As the 1960s progressed, Kusama moved from painting, sculpture and collage to installations, films, performances and "happenings" as well as political actions, counter-cultural events, fashion design and publishing. The exhibition includes Kusama’s iconic film Self-Obliteration, 1968, capturing this period of performative experimentation, and an extensive selection of archive material that reveal how Kusama’s artistic activity extended beyond the bounds of the gallery.

In 1973 Kusama returned to Japan where she continues to live and work today. The exhibition includes vibrant and evocative collages she created on her return, during a period in which she was also forging a parallel career as a poet and novelist. Major sculptural installations are featured including The Clouds, 1984, comprising 100 unique black and white sprayed sewed stuffed cushions, and Heaven and Earth, 1991, which features snake-like forms emerging from 40 boxes. The exhibition concludes with a series of works from the last decade including I’m Here, but Nothing, 2000-, in which a darkened domestic space is covered with fluorescent polka dots.

Yayoi Kusama is curated by Frances Morris, Head of Collection, International Art, Tate with Rachel Taylor, Assistant Curator, Tate Modern. The exhibition was organised by Tate Modern in collaboration with Museo Nacional Centro de Arte Reina Sofia, Madrid; Centre Pompidou, Paris and Whitney Museum of American Art, New York. The exhibition is accompanied by a major new catalogue and the first English translation of Yayoi Kusama’s autobiography Infinity Net.

Yayoi Kusama, The Passing Winter (detail) 2005, © Tate. Presented by the Asia Pacific Acquisitions Committee 2008. Photo: Tate Photography.

Yayoi Kusama, Infinity Dots Mirrored Room, 1996, installation in Mattress Factory Museum, Pittsburgh, 2010.

Yayoi Kusama, Self-Obliteration No.2, 1967, © Yayoi Kusama and © Yayoi Kusama Studios Inc.

Yayoi Kusama, Infinity Mirror Room - Phalli’s Field (Floor Show), 1965 (1998), Photo: Bob Goedewaagen.

Yayoi Kusama: Infinity Mirror Room – Phalli's Field, Reprising the 1960s

Yayoi Kusama, Infinity Mirror Room - Phalli’s Field (Floor Show), 1965 (1998), Sewn stuffed fabric, board, mirror room without ceiling, 250 x 455 x 455 cm inside, Mixed media, Installation view: R. Castellane Gallery, New York, Courtesy Yayoi Kusama.

Yayoi Kusama, Infinity Mirror Room - Phalli’s Field (Floor Show), 1965 (1998), Sewn stuffed fabric, board, mirror room without ceiling, 250 x 455 x 455 cm inside, Mixed media, Installation view: R. Castellane Gallery, New York, Courtesy Yayoi Kusama.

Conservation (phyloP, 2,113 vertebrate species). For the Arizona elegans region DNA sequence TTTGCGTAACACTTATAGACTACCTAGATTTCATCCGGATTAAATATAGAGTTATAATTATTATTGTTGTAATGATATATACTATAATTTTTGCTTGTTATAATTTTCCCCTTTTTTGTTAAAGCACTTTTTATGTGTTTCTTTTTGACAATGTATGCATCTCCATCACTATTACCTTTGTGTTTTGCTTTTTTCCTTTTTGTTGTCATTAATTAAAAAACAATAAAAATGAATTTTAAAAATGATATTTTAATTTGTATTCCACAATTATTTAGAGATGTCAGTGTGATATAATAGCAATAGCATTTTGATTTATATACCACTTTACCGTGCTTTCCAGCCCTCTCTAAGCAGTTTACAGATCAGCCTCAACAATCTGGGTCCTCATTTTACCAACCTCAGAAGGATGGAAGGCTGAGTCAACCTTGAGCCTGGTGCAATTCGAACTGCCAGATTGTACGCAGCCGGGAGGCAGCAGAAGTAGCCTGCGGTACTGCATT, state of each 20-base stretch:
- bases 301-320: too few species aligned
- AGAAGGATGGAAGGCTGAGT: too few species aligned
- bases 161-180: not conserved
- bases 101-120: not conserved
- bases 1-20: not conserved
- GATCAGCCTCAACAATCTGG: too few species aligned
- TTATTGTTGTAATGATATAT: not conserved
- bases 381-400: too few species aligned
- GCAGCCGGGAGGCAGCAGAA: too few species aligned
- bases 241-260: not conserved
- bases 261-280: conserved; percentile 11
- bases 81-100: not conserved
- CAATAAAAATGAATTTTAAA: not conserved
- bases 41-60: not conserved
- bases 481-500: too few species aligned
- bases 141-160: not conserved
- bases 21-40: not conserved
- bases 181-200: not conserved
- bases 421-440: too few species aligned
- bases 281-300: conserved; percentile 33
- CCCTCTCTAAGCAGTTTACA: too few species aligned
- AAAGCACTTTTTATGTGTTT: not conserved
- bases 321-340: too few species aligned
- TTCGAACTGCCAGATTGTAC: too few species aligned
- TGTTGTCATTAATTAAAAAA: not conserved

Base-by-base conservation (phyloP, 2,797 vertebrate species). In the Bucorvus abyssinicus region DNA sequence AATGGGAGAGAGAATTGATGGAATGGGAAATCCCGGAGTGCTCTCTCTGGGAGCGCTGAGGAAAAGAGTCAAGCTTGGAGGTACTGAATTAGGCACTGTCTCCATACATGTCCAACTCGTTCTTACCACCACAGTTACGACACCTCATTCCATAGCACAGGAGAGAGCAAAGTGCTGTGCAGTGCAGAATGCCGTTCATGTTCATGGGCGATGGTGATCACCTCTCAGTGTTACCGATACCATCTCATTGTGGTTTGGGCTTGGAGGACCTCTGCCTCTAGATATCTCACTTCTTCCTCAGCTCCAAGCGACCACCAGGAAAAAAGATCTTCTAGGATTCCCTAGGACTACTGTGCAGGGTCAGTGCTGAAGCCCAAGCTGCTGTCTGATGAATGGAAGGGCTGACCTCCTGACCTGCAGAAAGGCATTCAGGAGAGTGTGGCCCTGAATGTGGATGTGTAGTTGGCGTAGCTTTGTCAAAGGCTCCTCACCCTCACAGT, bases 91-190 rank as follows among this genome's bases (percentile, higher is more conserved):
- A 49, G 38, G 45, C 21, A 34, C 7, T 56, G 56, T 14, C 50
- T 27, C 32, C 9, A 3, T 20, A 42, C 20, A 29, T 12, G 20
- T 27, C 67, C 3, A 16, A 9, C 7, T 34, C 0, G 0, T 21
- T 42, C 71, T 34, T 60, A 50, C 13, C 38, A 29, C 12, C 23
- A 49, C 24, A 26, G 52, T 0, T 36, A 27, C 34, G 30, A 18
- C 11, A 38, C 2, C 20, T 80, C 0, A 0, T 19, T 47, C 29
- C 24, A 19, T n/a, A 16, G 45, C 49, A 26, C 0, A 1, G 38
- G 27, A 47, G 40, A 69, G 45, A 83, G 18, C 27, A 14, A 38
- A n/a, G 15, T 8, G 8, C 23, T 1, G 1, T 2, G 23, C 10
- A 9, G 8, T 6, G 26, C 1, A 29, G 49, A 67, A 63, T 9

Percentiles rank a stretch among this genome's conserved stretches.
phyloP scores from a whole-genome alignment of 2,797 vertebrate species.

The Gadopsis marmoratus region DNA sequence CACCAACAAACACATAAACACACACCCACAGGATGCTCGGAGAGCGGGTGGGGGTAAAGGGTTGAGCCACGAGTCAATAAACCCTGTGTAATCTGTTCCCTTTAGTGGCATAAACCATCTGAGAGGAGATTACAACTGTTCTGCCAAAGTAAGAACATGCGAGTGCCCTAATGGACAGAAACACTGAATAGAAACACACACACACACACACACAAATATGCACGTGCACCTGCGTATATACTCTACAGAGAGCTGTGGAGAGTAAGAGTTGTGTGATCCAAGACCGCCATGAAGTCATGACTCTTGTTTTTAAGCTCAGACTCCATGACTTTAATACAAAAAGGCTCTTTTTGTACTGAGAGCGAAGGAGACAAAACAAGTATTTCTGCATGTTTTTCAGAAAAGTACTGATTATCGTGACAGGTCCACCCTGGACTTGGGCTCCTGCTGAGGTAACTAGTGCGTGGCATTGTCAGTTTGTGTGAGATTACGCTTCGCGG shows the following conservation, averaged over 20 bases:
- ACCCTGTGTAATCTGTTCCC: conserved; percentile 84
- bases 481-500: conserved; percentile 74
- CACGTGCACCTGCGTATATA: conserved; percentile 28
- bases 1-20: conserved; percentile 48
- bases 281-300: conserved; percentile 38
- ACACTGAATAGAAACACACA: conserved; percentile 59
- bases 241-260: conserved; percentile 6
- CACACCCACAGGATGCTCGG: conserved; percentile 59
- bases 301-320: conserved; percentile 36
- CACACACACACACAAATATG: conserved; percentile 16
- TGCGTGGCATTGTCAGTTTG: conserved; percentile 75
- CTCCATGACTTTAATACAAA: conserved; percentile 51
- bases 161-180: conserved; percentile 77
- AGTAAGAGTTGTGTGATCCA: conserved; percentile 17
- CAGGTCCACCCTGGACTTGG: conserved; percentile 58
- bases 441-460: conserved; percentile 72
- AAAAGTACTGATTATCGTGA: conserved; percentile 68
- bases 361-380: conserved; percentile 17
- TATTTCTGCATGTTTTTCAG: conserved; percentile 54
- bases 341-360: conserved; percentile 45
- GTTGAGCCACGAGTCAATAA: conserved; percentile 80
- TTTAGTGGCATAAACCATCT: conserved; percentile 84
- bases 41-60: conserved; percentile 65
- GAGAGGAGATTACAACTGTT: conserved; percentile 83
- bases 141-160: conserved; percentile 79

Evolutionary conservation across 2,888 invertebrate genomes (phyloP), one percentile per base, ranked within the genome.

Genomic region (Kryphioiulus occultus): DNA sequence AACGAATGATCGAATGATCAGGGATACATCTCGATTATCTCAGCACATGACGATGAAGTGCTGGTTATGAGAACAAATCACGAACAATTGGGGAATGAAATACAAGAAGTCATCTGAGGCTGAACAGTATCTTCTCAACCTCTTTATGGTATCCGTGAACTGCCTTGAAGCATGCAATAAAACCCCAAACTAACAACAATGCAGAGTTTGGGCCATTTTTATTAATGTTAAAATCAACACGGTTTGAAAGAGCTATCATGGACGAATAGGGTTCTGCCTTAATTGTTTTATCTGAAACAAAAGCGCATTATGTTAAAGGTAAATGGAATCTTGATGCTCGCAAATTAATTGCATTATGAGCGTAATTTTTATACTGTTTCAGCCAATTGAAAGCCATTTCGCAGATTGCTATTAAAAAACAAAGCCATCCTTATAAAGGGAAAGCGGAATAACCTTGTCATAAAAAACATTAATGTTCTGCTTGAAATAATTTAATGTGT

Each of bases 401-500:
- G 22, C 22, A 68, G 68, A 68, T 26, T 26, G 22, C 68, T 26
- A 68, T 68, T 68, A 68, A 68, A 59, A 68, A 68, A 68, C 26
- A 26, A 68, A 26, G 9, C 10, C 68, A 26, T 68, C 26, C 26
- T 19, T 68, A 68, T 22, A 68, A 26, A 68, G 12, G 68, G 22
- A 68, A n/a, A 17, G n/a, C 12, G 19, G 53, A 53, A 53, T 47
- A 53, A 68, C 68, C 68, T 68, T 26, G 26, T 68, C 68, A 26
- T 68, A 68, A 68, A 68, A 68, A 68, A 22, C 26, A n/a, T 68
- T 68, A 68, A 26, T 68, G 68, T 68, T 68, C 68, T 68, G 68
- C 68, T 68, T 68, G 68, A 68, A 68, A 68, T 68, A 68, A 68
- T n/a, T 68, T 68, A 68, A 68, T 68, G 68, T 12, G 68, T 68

Museum Boijmans
Van Beuningen
Museumpark 18-20
+ 31 (0)10 44.19.400
Rotterdam
Yayoi Kusama
Infinity Mirror Room – Phalli’s Field

September 7, 2010-December 5, 2011

Infinity Mirror Room – Phalli’s Field is the first installation in which Japanese artist Yayoi Kusama (Matsumoto, 1929) made use of mirrors, a material that she has continued to use ever since and which. Together with her characteristic dots, mirrors are an essential component of Kusama’s. Infinity Mirror Room – Phalli’s Field was Kusama’s second large-scale total environment: a mirrored room that consumes the visitor and makes him or her a participant in the work. It is a key work in the oeuvre of one of the most important artists of the second half of the 20th century.

In 2008 Museum Boijmans Van Beuningen organised the exhibition Mirrored Years, which showed Yayoi Kusama’s unrivalled vigour by establishing a confrontation between her early installations, films and sculptures from the 1960s and her recent work. Mirrored Years demonstrated the continuity in Kusama’s oeuvre as well as the freshness and innovation of certain themes within her work. Infinity Mirror Room – Phalli’s Field was included in the exhibition.

Yayoi Kusama gained worldwide recognition in the art world almost immediately after she moved to New York in 1958. She created a stir with her large installations in which the visitor was surrounded by thousands of small, colourful, stuffed — often phallic — textile objects. Her reputation was especially strong in the Netherlands: in the 1960s she exhibited more frequently here than in any other country. Her presence gave an additional impulse to the development and international recognition of the Dutch Nul group. Working in a variety of disciplines, Kusama developed an increasingly diverse, rich and layered body of work. Her fascination with sensory experiences and large installations has had a significant influence on generations of leading artists.

This autumn the museum hopes to acquire this unique installation for its permanent collection. Alongside many important works by members of the Nul and Zero groups and associated movements, Museum Boijmans Van Beuningen has an extensive collection of Pop art, Op art and Minimalism. Kusama’s work forms an excellent complement to these aspects of the collection.

Yayoi Kusama, Infinity Mirror Room - Phalli’s Field, 1965, Castellane Gallery, New York.

Yayoi Kusama, Infinity Mirror Room - Phalli’s Field (Floor Show), 1965 (1998), Photo: Hans Wilschut